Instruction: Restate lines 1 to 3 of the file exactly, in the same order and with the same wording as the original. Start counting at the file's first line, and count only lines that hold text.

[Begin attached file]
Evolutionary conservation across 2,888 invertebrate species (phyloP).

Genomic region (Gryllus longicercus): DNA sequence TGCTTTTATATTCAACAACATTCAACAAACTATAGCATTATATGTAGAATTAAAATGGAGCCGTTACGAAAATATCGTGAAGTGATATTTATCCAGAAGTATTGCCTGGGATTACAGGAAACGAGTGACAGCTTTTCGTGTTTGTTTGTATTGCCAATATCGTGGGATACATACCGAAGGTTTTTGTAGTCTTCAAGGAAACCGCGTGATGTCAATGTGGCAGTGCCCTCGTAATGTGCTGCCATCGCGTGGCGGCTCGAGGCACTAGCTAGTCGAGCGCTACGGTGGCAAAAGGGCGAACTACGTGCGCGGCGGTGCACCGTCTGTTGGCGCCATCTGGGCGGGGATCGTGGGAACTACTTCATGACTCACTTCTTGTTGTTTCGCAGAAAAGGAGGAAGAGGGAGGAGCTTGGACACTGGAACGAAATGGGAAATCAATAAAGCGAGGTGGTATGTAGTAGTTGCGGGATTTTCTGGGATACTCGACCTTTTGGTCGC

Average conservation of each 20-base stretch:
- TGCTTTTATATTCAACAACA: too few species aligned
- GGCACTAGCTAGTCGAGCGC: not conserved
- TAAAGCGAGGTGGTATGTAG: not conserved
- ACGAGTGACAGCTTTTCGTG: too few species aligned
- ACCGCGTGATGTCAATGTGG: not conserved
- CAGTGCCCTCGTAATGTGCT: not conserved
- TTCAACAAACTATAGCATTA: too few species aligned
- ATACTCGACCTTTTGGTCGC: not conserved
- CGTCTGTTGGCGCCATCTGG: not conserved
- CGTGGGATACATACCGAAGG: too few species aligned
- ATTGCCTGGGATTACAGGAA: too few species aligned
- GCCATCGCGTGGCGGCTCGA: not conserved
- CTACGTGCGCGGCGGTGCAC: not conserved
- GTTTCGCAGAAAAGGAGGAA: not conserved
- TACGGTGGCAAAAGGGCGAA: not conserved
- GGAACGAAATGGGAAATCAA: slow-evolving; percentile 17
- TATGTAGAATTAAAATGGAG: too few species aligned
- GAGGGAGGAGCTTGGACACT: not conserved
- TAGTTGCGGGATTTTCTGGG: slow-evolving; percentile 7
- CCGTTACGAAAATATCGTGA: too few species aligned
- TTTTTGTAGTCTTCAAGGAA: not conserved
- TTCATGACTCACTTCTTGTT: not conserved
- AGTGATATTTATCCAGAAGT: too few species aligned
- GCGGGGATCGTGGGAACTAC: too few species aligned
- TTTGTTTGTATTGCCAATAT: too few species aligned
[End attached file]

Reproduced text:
Evolutionary conservation across 2,888 invertebrate species (phyloP).

Genomic region (Gryllus longicercus): DNA sequence TGCTTTTATATTCAACAACATTCAACAAACTATAGCATTATATGTAGAATTAAAATGGAGCCGTTACGAAAATATCGTGAAGTGATATTTATCCAGAAGTATTGCCTGGGATTACAGGAAACGAGTGACAGCTTTTCGTGTTTGTTTGTATTGCCAATATCGTGGGATACATACCGAAGGTTTTTGTAGTCTTCAAGGAAACCGCGTGATGTCAATGTGGCAGTGCCCTCGTAATGTGCTGCCATCGCGTGGCGGCTCGAGGCACTAGCTAGTCGAGCGCTACGGTGGCAAAAGGGCGAACTACGTGCGCGGCGGTGCACCGTCTGTTGGCGCCATCTGGGCGGGGATCGTGGGAACTACTTCATGACTCACTTCTTGTTGTTTCGCAGAAAAGGAGGAAGAGGGAGGAGCTTGGACACTGGAACGAAATGGGAAATCAATAAAGCGAGGTGGTATGTAGTAGTTGCGGGATTTTCTGGGATACTCGACCTTTTGGTCGC

Average conservation of each 20-base stretch: